Someone’s sitting in the shade today
because someone planted a tree a long time ago.

―Warren Buffett


If you’ve been reading Quantum Wealth Report for any length of time, then you already know my family’s story.

It starts in pre-revolutionary China.

Back in the late 1800s, this was a fractured and turbulent nation:

  • China was being fought over by different groups. Warlords. Communists. Nationalists.
  • This meant that starvation, disease, and murder was the rule of the day.

Among the many who suffered during this awful time were my great-grandparents. They were of Fuzhou descent and lived in Fujian, a coastal province on China’s south-east:

  • The violence was rising. The economy was nosediving. My great-grandparents had much to worry about.
  • Fortunately, there was a glimmer of hope here. You see, Western traders had long used Fujian as a base to spread Christianity and secure business opportunities.
  • The British, in particular, were ardent recruiters. They encouraged the local Chinese to emigrate to Southeast Asia to work in rubber plantations and tin mines.
  • ‘A better life for you. A better life for your children.’


Source: Image generated by OpenAI’s DALL-E


This message of salvation was impossible to ignore. So my great-grandparents made the fateful decision:

  • They took a chance and boarded one of the rickety boats that were packed with a heaving mass of humanity. Nervous but hopeful, they departed their homeland forever.
  • The journey on the South China Sea was treacherous. Some boats capsized along the way. Other boats were intercepted by pirates. Stories of pillage and murder and rape were common.
  • Thankfully, my great-grandparents were the lucky ones. They made it safely through. Eventually, they arrived on the rugged shores on what was then British Malaya.

My great-grandparents disembarked, staggering down the pier, the crushing flotsam of migrants streaming around them:

  • There was no red-carpet welcome waiting. Just the harsh reality of being dirt-poor and trying to start a new life amidst the humid climate and tropical terrain.
  • Still, my great-grandparents counted their blessings. The food in Malaya was reasonably abundant, and the British colonials were nowhere near as cruel as the Chinese warlords back in the old country.
  • All things considered, Malaya felt like a land that was good enough for them to set down roots in. To catch their breath. To work towards a better future. Maybe.

But one thing was for sure. Even after moving countries, my great-grandparents never enjoyed an easy life. What they did, they did for survival:

  • Here’s a sobering statistic: the global life expectancy in the year 1900 was 32. In itself, this is a shocking number. But get this: in Asia, the life expectancy at that time was lower still. It was only 28.
  • This meant that anyone who lived to the age of 40 was considered a superman. You got to live a bit longer so you could work a bit longer. Indeed, in those days, you didn’t retire. You couldn’t afford to. You simply worked until you were broken or you died. Whichever came first.
  • Yes, this was a raw deal. But it was the only deal available. So, my great-grandparents made the sacrifice so that their future descendants — maybe — could have a better life.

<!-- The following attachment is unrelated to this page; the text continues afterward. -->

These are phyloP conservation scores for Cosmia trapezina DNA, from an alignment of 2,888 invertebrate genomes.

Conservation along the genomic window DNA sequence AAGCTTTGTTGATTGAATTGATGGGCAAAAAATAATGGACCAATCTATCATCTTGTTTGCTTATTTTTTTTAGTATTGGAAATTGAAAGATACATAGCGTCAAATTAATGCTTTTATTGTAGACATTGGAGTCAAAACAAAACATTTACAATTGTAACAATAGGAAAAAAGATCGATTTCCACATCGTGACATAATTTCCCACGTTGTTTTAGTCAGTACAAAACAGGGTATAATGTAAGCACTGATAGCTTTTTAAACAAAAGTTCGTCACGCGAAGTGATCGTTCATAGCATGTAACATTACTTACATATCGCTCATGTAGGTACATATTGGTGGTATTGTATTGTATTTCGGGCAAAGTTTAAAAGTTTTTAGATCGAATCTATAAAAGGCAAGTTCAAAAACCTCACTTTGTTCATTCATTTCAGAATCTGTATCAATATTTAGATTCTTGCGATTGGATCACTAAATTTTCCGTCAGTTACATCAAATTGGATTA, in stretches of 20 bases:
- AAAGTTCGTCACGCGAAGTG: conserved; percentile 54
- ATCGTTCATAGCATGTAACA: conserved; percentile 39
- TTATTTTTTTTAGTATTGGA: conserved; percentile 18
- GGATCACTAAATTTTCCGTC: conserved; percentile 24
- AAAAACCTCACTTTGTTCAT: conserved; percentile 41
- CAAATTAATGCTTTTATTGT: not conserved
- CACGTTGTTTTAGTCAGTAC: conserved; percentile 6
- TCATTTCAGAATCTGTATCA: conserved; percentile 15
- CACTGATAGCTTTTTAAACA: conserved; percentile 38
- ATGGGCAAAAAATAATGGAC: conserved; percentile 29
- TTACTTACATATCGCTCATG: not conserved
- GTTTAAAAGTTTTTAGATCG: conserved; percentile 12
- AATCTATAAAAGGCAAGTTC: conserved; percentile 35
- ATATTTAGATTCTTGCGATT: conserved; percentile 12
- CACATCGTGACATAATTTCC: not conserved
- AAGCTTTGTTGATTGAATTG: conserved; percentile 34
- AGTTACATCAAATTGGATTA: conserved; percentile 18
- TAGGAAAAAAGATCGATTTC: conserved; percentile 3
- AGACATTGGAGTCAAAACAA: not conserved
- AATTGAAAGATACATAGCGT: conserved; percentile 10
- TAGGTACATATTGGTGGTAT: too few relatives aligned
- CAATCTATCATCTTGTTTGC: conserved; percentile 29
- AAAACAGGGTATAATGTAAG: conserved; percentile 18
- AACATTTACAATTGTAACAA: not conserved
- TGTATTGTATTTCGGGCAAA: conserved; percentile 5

Now, as I look back at my family’s history, I feel a great sense of wonder and gratitude. My great-grandparents took a courageous step into the unknown. And I don’t think they could have dreamed of what happened next:

  • You could call it a miracle. My family went from peasants to refugees; working class to middle class; all in the space of just four generations. Indeed, we progressed more in four generations than we did in the previous 10.
  • Is this unique? Why, no. My family’s story is the story of how the 19th century transitioned into the 20th. This was a time of profound social change and economic transformation.
  • It used to be that only royals and aristocrats could enjoy a relaxed life in old age. But in the post-World War II era, that was transformed as we entered a golden age of wealth and prosperity.
  • The common people could now enjoy the fruits of retirement as well. Social-security programmes were rolled out on a grand scale. The availability of pensions became universally accepted. And best of all, the elderly were able to live longer and healthier lives.

Does this sound like a utopia? Yes, it’s as close as we’ve ever been to one. But watch out. We shouldn’t take retirement for granted. In the 21st century, the landscape are changing yet again. Here’s why the stakes have never been higher:

  • Last week, in Part One of my investigative series into the reality of retirement, I talked about the rise and fall of our social-security system. It was good while it lasted, but we’re now facing the most dramatic demographic shift in decades. This means that our pensions are looking increasingly stretched. Increasingly exhausted.
  • It’s clear to me that government-led programmes are no longer as effective as they used to be. This is putting the baby boomers in a tough position. Indeed, they will have no choice but to start futureproofing themselves financially.
  • So now, in Part Two, I want to cover the urgent steps that savvy investors are already taking to remedy this. They are preparing for the next quantum wave. Their goal? To secure a happy and fulfilling retirement, as well as protect generational wealth. And they want to do it on their own terms…

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